Cavers traverse state’s hidden depths

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Jake Alden

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Senior Drew Floyd crawls underneath the Rock Bridge, Sunday April 14th, at Rock Bridge State Park
Photo by Aniqa Rahman
It’s been nearly six months since last summer, and sophomore Michael Vu still can’t get the mud from Connor’s Cave off of his shoes.
Vu was a member of last summer’s Outdoor Science Exploration team, a summer school science class sponsored by RBHS’ Biology and Geoscience teacher Rex Beltz.
The science department designed OSE several years ago to let students learn what it’s like to be a field biologist in the real world through activities like hiking, wilderness camping, wildlife identification and underground cave exploration.
“The cave exploration portion of the program cannot be simply answered with just [one] adjective,” Vu said. “It was messy, dirty and wet. After a few hours of wading through water and army crawling through tight spaces we emerged from the cave dirtied, banged up and satisfied.”
Beltz and the students visited two caves over the course of last summer’s program: Connor’s Cave in Rock Bridge State Park and a privately owned cave near Boonville, Mo., a more secluded location students hiked to while picking wild blackberries and observing the landscape and environment around them.
Prior to the actual underground excursions, the students learn about cave biology, ecosystem interactions and the geological history and structure of the limestone caves classified as karst topography.
Later, during the caving, OSE’s members have the special opportunity to follow professional guides into nooks and crannies that, to the untrained eye, are completely hidden from view. These hidden areas are behind a gap in the rock, only a handspan wide, and lead to a wall where guides encourage visitors to carve their name and the date they visited.
In addition to visiting the wall, climbing out of a sinkhole and experiencing what complete darkness is firsthand, the participants also get a special chance to meet some of the cave’s permanent inhabitants face-to-face in their natural environment 150 feet underground.
“We got the chance to hold a bat that the guide was able to get a hold of, and she taught us a little bit about them and we were able to hold it and got to look at its wings and skin up close,” sophomore and OSE member Codey Brazeau said. “It was really cool, and I don’t think there are many other places where you are able to hold a wild bat in its natural habitat.”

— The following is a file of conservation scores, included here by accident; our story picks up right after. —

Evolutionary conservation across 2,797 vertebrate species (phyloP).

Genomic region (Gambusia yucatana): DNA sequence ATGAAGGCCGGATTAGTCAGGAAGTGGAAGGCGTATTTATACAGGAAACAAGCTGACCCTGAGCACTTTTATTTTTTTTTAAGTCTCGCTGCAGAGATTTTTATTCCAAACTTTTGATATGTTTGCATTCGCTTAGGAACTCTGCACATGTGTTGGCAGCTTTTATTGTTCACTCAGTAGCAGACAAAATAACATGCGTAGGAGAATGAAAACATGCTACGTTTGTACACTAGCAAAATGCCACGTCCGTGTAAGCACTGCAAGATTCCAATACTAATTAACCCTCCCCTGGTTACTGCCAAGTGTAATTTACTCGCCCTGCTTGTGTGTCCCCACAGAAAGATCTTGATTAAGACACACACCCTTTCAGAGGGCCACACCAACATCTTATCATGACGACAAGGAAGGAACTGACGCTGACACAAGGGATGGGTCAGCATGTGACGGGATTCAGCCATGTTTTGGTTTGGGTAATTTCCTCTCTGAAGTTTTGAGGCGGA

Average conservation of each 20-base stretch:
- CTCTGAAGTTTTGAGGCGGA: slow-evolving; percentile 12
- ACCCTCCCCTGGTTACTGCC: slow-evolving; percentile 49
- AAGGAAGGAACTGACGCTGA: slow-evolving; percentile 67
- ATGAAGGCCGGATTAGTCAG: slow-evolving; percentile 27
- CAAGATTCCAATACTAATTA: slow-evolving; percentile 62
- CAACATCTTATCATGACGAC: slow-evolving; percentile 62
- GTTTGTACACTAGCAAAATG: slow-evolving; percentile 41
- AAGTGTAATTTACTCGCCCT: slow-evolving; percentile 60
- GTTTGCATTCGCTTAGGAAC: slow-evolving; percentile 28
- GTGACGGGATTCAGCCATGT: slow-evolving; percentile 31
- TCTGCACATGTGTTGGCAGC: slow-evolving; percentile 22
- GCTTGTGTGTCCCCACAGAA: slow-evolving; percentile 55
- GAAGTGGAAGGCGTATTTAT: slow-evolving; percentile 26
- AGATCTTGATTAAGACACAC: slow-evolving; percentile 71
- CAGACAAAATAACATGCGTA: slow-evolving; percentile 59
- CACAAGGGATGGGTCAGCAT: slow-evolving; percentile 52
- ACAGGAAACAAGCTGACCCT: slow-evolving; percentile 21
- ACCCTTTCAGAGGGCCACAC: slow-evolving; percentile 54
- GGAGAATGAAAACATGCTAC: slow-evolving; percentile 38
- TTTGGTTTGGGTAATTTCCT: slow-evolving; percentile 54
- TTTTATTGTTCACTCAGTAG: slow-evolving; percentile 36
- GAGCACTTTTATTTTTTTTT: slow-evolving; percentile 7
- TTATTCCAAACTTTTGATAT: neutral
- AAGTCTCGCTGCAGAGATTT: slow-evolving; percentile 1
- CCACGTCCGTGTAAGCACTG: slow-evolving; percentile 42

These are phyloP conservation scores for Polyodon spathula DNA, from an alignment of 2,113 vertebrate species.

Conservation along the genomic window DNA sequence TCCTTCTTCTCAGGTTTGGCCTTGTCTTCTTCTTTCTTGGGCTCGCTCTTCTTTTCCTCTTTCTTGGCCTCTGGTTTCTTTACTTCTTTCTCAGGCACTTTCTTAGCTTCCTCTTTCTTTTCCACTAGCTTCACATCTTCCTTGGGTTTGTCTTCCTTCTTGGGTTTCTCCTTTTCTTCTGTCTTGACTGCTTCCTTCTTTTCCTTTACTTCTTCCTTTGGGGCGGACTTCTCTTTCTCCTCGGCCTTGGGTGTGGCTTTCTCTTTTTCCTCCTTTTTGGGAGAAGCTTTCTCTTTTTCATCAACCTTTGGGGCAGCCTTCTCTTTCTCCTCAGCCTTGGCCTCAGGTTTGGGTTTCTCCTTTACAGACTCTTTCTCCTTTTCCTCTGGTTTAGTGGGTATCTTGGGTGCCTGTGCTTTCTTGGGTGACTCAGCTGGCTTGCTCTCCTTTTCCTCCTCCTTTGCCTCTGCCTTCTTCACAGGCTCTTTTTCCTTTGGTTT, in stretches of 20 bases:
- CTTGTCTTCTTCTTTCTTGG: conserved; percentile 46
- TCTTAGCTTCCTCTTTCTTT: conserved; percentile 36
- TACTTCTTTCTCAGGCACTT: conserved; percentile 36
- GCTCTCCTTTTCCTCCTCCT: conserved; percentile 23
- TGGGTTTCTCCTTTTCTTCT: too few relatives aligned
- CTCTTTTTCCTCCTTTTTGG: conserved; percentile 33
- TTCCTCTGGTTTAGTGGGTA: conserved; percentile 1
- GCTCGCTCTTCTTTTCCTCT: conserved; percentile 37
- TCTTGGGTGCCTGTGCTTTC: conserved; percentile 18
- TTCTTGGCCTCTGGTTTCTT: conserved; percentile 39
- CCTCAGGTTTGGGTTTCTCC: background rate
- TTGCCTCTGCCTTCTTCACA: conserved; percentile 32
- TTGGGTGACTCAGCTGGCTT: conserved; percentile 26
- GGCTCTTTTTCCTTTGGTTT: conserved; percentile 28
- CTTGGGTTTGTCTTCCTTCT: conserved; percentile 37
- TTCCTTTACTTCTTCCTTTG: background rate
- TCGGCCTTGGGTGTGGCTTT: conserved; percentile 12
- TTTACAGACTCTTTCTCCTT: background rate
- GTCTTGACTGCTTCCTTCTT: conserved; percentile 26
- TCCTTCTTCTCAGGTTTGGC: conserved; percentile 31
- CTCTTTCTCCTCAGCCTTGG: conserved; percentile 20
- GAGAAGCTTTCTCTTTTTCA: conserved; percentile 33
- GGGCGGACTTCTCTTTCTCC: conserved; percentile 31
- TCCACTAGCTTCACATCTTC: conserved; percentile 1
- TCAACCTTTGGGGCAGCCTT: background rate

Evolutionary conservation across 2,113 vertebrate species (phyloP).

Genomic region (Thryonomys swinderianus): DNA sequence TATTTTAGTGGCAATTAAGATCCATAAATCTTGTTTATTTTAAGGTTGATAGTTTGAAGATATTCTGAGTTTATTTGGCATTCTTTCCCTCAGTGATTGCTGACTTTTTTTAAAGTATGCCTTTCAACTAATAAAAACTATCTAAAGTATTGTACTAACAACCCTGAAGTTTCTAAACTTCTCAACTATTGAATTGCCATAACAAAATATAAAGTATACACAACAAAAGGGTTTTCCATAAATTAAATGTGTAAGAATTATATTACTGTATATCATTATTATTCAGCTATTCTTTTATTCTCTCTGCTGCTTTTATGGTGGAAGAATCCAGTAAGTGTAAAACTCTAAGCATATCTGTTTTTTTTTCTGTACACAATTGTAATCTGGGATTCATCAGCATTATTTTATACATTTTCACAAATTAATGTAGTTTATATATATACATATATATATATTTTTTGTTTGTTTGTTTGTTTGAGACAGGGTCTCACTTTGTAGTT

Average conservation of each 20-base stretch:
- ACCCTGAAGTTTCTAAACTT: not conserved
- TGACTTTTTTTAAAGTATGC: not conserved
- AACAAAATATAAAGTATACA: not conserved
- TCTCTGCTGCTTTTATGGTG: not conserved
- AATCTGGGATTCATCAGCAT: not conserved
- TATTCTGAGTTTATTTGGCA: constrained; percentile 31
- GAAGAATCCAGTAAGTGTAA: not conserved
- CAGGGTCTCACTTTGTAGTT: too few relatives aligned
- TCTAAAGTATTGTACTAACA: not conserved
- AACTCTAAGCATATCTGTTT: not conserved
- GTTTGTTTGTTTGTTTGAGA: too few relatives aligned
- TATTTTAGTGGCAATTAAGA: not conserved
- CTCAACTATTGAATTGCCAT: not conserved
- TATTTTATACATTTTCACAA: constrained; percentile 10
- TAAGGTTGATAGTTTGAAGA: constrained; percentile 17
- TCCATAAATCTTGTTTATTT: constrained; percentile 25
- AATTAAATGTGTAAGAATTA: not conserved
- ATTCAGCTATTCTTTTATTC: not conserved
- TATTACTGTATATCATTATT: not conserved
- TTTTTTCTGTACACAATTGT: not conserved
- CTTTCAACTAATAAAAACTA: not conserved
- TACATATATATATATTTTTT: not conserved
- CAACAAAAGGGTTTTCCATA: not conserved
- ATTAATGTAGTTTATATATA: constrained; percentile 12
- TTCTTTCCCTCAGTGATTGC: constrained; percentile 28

Former RBHS General Biology and Environmental Science teacher Nathan Harness created the OSE program. The class is worth a semester’s worth of general science credit and lasts 10 days. Vu first learned about the program while attending Jefferson Junior High School.
During enrollment for summer classes, he was busy looking to schedule a seat for himself in the 10-day personal finance program when he stumbled across the course offering for OSE.
“I knew I was going to take the 10-day personal finance class,” Vu said. “Since I wanted to have a wee bit more freedom in my class decisions later in the year, I decided to take another class to follow it up.”
Very little of the time OSE encompasses is spent in the classroom. However, not all of it is spent in caves, either.
“We will have expert guest lecturers come talk to the class and then we go into the field and incorporate what we learned,” Beltz said. “We hike a lot, identify plants and animals … test water quality, all the things a field biologist would do.”
The class concluded with a camping trip to Rock Bridge State Park. During the campout, the students attended on-location lectures instructing them on wildlife safety, how to build campfires, make shelters, conserve water and roast the perfect marshmallows for s’more purposes.
However, among all of the diverse activities offered, the caving segment stands out from the rest as one of the most memorable activities for participants like Brazeau.
“The whole cave excursion is something that everyone needs to experience,” Brazeau said. “It is loads of fun and you do learn a little bit on the way.”
Beltz said the intended purpose of OSE is to assist students in building long lasting memories of exploring the outdoors. Its job is not just to prepare the participants for a week of adventures or provide knowledge needed for pursuing a career in field biology. Its goal is guiding students toward living a life of interacting with nature, regardless of career choice, in a safe, healthy and enjoyable manner.
“It is a great way to get students to not only learn about their environment but to do it in an interactive manner,” Beltz said. “Without an understanding of our world and our place in it we can do nothing but destroy that which gives us life.”
By Jake Alden